Accepting Cryptocurrency for Donations - What Your Nonprofit Needs to Know

By Dan Olson | June 2022

Closeup of a hand putting a bitcoin in a box.

Unless you've been living under a rock, you probably know that cryptocurrency is all the rage these days. Now, that doesn't mean that you understand all the ins and outs of it and how it applies to your nonprofit. That's why you're here, after all. But, odds are, your interest has been piqued. 

What is this new form of currency?

How does it work? 

Is it safe?

There are many questions around cryptocurrency, and we'll get to them. But before we dive into the details, here's why it's relevant.  

What is Cryptocurrency?

Cryptocurrency is a form of digital money. While many cryptocurrencies are called "coins," it isn't tangible. It's called "crypto" because it relies on cryptography or encryption to anonymize ownership. This cryptography also makes it impossible to counterfeit or double-spend.

As a cryptocurrency owner, you have a digital key and password tied to that "coin." To spend or cash out cryptocurrency, you need to find a vendor that accepts it. Or you can work with a third-party exchange broker to convert your "coin" into cash. 

Unlike most currencies, cryptocurrency is not backed by any government or regulatory agency. It's also decentralized, meaning it's managed using blockchain on a distributed ledger that's duplicated across a network of computers. Blockchain is what makes cryptocurrency so secure from hackers or those looking to cheat the system.

Why Your Nonprofit Should Accept Cryptocurrency

The growing popularity of cryptocurrency makes it an attractive payment option for donations. Because it is a digital currency, collecting online donations is easy. Online giving has grown in the past few years, so accepting cryptocurrency is a logical next step.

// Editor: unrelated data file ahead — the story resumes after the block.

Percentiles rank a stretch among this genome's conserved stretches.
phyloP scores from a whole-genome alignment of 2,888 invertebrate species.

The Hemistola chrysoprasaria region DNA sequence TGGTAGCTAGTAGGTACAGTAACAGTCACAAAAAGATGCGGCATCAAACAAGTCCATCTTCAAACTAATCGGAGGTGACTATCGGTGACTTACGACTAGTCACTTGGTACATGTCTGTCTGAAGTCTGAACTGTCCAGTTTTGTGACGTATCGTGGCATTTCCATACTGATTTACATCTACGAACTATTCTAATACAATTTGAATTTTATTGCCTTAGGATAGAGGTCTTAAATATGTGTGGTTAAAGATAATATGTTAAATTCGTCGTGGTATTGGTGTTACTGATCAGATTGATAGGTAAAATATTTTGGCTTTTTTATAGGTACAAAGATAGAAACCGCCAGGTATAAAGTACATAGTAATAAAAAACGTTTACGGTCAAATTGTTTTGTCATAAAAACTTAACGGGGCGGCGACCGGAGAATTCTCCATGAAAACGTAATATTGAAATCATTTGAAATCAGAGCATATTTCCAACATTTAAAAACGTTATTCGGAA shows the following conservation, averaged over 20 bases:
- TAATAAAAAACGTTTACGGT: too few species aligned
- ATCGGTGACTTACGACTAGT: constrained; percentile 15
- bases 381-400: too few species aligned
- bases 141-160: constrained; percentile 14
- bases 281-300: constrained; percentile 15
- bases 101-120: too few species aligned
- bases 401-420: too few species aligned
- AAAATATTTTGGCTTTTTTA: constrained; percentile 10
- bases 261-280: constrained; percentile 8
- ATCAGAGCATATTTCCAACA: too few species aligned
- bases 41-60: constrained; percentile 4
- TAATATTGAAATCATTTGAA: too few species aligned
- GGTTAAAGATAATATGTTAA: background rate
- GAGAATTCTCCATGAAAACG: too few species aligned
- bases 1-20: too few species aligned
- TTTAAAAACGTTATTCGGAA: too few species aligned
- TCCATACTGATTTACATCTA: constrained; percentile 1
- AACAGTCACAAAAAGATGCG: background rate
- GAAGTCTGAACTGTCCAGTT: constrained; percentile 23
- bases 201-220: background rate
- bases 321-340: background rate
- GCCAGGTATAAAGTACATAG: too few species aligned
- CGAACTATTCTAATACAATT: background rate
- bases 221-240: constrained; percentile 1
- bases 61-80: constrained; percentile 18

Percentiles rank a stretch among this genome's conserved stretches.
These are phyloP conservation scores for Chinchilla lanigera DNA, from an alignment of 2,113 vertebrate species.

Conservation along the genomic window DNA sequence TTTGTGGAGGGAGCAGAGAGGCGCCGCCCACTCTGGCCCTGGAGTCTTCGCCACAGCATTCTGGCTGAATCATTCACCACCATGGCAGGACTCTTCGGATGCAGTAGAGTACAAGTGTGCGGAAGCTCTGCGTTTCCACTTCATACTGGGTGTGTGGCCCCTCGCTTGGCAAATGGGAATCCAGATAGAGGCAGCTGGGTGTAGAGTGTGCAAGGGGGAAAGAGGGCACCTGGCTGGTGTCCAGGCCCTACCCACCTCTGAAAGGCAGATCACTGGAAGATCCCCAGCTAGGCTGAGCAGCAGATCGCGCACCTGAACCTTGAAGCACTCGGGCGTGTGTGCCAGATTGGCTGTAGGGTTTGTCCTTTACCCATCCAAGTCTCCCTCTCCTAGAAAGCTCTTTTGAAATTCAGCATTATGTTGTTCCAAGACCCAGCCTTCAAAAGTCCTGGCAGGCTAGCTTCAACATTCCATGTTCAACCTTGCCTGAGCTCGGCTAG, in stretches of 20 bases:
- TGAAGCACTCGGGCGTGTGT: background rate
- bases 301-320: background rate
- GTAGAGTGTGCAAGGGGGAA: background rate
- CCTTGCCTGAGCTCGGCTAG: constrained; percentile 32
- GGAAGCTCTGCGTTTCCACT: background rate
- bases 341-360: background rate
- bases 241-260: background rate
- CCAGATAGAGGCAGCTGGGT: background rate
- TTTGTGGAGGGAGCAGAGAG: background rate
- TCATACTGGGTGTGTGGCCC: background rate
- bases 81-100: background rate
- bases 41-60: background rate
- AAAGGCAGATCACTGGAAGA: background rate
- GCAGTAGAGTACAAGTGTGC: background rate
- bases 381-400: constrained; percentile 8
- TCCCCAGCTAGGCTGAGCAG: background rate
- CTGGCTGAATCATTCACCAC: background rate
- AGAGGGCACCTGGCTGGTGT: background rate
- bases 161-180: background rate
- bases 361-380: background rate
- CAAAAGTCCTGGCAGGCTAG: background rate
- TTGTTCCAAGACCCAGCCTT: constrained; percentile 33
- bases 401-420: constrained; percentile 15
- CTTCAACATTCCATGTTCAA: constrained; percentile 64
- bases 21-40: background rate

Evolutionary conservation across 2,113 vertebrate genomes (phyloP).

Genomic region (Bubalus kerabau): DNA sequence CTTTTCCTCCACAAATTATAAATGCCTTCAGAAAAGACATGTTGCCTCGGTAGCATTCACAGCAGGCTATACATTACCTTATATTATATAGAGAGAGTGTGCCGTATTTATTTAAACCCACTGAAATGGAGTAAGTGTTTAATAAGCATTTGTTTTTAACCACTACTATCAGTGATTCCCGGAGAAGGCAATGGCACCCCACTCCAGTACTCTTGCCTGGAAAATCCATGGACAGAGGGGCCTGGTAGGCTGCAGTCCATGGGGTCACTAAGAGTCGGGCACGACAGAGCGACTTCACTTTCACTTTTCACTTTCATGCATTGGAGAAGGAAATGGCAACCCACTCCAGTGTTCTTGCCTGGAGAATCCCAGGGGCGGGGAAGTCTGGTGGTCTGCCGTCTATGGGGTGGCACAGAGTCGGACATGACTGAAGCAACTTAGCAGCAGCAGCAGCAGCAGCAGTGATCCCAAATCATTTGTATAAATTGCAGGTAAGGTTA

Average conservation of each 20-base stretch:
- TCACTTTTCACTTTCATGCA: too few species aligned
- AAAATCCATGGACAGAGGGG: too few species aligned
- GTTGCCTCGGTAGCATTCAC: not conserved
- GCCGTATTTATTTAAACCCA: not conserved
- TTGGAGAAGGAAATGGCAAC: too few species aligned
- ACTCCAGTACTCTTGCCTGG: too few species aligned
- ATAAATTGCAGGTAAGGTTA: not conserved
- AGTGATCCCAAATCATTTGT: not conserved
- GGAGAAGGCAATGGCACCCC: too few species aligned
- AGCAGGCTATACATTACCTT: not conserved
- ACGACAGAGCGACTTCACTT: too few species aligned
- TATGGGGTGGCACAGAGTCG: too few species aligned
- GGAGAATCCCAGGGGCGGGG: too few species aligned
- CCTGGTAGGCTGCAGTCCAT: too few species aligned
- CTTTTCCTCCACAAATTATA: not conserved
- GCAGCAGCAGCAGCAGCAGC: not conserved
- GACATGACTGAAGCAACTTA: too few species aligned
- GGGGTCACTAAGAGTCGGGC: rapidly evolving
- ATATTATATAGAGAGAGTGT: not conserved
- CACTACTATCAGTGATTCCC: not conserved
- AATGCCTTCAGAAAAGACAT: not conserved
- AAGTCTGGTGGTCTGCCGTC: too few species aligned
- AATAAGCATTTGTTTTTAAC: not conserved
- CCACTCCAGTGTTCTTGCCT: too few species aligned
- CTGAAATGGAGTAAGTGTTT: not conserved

Additionally, it appears that cryptocurrency holders are a generous bunch. According to Fidelity Charitable, 45% of cryptocurrency owners donated $1000 or more in 2020 compared to 33% of typical investors.

Cryptocurrency is also popular among Millennials, so accepting it may appeal to younger donors. One in three Millennials owns cryptocurrency, which is more than double the rate of the average investor. Millennials, perhaps because of coming into adulthood at the time of the Great Recession, are notoriously generous and charitably inclined.  

The Value of Cryptocurrency

The value of the U.S. dollar is relatively stable. It's affected by the economy but does not fluctuate much. For example, a dollar today can buy you a candy bar, much like it did last year, and will likely do tomorrow.

Cryptocurrencies can vary in valuation. Plus, there are several cryptocurrencies out there. They each have a different value and vary in how they follow market trends. 

Since cryptocurrency is relatively new, we're still learning how to understand the fluctuations in value. Perhaps the best example is to think about cryptocurrency the way you think about the stock market. When stock prices are on the rise, people buy in looking to make a profit, which raises the value even higher. And, when stock prices start to fall, people cash out and put their funds in more stable investments. Cryptocurrency appears to follow a similar pattern.